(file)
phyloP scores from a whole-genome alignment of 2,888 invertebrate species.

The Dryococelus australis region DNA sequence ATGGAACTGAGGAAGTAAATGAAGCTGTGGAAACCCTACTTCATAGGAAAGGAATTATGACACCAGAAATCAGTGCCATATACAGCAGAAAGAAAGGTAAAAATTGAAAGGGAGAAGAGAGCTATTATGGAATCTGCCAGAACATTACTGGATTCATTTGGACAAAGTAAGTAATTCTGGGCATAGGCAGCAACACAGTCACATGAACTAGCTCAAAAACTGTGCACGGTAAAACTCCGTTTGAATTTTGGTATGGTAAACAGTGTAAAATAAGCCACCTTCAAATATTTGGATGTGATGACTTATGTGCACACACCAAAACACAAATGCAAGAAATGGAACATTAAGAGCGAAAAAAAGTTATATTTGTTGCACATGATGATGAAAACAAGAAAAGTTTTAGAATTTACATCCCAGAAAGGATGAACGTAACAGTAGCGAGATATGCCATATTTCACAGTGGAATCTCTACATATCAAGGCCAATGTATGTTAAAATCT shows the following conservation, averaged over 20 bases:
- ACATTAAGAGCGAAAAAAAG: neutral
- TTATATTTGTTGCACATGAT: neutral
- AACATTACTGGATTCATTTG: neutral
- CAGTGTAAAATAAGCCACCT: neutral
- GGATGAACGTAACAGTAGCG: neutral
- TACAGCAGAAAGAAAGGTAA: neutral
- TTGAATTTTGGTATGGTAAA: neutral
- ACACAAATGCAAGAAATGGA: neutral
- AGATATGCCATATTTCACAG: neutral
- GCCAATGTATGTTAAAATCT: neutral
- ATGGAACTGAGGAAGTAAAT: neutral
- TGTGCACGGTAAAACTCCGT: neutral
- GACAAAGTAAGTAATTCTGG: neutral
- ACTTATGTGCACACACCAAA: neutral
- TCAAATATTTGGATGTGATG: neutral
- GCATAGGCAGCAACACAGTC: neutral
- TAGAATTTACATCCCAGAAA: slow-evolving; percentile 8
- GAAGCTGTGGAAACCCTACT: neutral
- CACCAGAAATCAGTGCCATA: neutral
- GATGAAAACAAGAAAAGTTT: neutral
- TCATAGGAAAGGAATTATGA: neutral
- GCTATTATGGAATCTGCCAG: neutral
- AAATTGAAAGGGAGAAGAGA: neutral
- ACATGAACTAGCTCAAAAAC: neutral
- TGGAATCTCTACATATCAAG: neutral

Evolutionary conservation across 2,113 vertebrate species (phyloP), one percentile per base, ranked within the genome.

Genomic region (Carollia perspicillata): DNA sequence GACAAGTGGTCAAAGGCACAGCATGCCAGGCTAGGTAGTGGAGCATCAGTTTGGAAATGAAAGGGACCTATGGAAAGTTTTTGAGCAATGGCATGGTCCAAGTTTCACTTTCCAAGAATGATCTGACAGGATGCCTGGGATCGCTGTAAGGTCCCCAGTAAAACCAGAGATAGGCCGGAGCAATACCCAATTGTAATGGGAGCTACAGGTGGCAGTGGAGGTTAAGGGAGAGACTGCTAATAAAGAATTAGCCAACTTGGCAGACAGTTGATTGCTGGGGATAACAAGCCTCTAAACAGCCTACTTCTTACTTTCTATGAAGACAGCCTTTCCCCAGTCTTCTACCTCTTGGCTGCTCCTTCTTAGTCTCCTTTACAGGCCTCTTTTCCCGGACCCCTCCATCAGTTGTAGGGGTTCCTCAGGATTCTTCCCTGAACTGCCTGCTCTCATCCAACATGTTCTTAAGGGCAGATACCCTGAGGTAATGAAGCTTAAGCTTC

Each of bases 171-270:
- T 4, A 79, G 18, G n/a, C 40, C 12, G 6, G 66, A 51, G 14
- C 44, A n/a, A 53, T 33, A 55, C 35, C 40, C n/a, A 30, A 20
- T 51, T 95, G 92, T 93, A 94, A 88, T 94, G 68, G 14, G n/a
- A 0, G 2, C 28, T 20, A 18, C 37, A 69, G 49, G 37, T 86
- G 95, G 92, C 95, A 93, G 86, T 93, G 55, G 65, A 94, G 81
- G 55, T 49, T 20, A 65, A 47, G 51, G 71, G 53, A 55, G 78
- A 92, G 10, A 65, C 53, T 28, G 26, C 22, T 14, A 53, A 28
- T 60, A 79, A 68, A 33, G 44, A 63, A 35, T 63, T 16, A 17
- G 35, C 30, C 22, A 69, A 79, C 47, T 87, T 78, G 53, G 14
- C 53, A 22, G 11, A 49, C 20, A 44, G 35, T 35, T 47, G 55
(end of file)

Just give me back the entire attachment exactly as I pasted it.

phyloP scores from a whole-genome alignment of 2,888 invertebrate species.

The Dryococelus australis region DNA sequence ATGGAACTGAGGAAGTAAATGAAGCTGTGGAAACCCTACTTCATAGGAAAGGAATTATGACACCAGAAATCAGTGCCATATACAGCAGAAAGAAAGGTAAAAATTGAAAGGGAGAAGAGAGCTATTATGGAATCTGCCAGAACATTACTGGATTCATTTGGACAAAGTAAGTAATTCTGGGCATAGGCAGCAACACAGTCACATGAACTAGCTCAAAAACTGTGCACGGTAAAACTCCGTTTGAATTTTGGTATGGTAAACAGTGTAAAATAAGCCACCTTCAAATATTTGGATGTGATGACTTATGTGCACACACCAAAACACAAATGCAAGAAATGGAACATTAAGAGCGAAAAAAAGTTATATTTGTTGCACATGATGATGAAAACAAGAAAAGTTTTAGAATTTACATCCCAGAAAGGATGAACGTAACAGTAGCGAGATATGCCATATTTCACAGTGGAATCTCTACATATCAAGGCCAATGTATGTTAAAATCT shows the following conservation, averaged over 20 bases:
- ACATTAAGAGCGAAAAAAAG: neutral
- TTATATTTGTTGCACATGAT: neutral
- AACATTACTGGATTCATTTG: neutral
- CAGTGTAAAATAAGCCACCT: neutral
- GGATGAACGTAACAGTAGCG: neutral
- TACAGCAGAAAGAAAGGTAA: neutral
- TTGAATTTTGGTATGGTAAA: neutral
- ACACAAATGCAAGAAATGGA: neutral
- AGATATGCCATATTTCACAG: neutral
- GCCAATGTATGTTAAAATCT: neutral
- ATGGAACTGAGGAAGTAAAT: neutral
- TGTGCACGGTAAAACTCCGT: neutral
- GACAAAGTAAGTAATTCTGG: neutral
- ACTTATGTGCACACACCAAA: neutral
- TCAAATATTTGGATGTGATG: neutral
- GCATAGGCAGCAACACAGTC: neutral
- TAGAATTTACATCCCAGAAA: slow-evolving; percentile 8
- GAAGCTGTGGAAACCCTACT: neutral
- CACCAGAAATCAGTGCCATA: neutral
- GATGAAAACAAGAAAAGTTT: neutral
- TCATAGGAAAGGAATTATGA: neutral
- GCTATTATGGAATCTGCCAG: neutral
- AAATTGAAAGGGAGAAGAGA: neutral
- ACATGAACTAGCTCAAAAAC: neutral
- TGGAATCTCTACATATCAAG: neutral

Evolutionary conservation across 2,113 vertebrate species (phyloP), one percentile per base, ranked within the genome.

Genomic region (Carollia perspicillata): DNA sequence GACAAGTGGTCAAAGGCACAGCATGCCAGGCTAGGTAGTGGAGCATCAGTTTGGAAATGAAAGGGACCTATGGAAAGTTTTTGAGCAATGGCATGGTCCAAGTTTCACTTTCCAAGAATGATCTGACAGGATGCCTGGGATCGCTGTAAGGTCCCCAGTAAAACCAGAGATAGGCCGGAGCAATACCCAATTGTAATGGGAGCTACAGGTGGCAGTGGAGGTTAAGGGAGAGACTGCTAATAAAGAATTAGCCAACTTGGCAGACAGTTGATTGCTGGGGATAACAAGCCTCTAAACAGCCTACTTCTTACTTTCTATGAAGACAGCCTTTCCCCAGTCTTCTACCTCTTGGCTGCTCCTTCTTAGTCTCCTTTACAGGCCTCTTTTCCCGGACCCCTCCATCAGTTGTAGGGGTTCCTCAGGATTCTTCCCTGAACTGCCTGCTCTCATCCAACATGTTCTTAAGGGCAGATACCCTGAGGTAATGAAGCTTAAGCTTC

Each of bases 171-270:
- T 4, A 79, G 18, G n/a, C 40, C 12, G 6, G 66, A 51, G 14
- C 44, A n/a, A 53, T 33, A 55, C 35, C 40, C n/a, A 30, A 20
- T 51, T 95, G 92, T 93, A 94, A 88, T 94, G 68, G 14, G n/a
- A 0, G 2, C 28, T 20, A 18, C 37, A 69, G 49, G 37, T 86
- G 95, G 92, C 95, A 93, G 86, T 93, G 55, G 65, A 94, G 81
- G 55, T 49, T 20, A 65, A 47, G 51, G 71, G 53, A 55, G 78
- A 92, G 10, A 65, C 53, T 28, G 26, C 22, T 14, A 53, A 28
- T 60, A 79, A 68, A 33, G 44, A 63, A 35, T 63, T 16, A 17
- G 35, C 30, C 22, A 69, A 79, C 47, T 87, T 78, G 53, G 14
- C 53, A 22, G 11, A 49, C 20, A 44, G 35, T 35, T 47, G 55